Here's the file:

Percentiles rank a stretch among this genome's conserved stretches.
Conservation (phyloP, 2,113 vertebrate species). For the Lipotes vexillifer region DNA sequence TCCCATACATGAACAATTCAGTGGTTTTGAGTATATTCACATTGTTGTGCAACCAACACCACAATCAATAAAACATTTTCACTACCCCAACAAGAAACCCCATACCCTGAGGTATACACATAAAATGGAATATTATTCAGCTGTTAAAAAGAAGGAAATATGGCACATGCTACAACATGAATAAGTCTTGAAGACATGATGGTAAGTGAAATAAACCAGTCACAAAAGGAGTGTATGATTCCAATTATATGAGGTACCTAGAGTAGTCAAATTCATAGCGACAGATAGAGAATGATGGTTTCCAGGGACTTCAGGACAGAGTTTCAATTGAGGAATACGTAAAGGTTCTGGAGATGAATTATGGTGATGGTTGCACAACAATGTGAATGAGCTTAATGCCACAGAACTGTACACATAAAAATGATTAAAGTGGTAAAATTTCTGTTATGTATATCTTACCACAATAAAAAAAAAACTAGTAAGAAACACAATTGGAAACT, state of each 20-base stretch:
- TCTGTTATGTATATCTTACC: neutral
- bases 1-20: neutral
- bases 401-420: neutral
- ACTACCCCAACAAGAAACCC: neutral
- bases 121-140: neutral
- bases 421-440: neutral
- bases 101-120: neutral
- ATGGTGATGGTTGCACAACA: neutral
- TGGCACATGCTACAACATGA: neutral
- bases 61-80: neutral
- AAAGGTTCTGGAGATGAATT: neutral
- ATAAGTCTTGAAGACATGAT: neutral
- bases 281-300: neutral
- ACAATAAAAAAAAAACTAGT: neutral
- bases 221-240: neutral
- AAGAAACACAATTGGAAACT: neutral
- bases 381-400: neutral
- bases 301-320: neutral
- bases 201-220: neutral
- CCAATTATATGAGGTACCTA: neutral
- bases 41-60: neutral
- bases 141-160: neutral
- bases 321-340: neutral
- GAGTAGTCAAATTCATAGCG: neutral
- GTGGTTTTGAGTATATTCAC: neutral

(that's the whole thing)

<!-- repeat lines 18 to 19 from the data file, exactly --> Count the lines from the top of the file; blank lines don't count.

- AAGAAACACAATTGGAAACT: neutral
- bases 381-400: neutral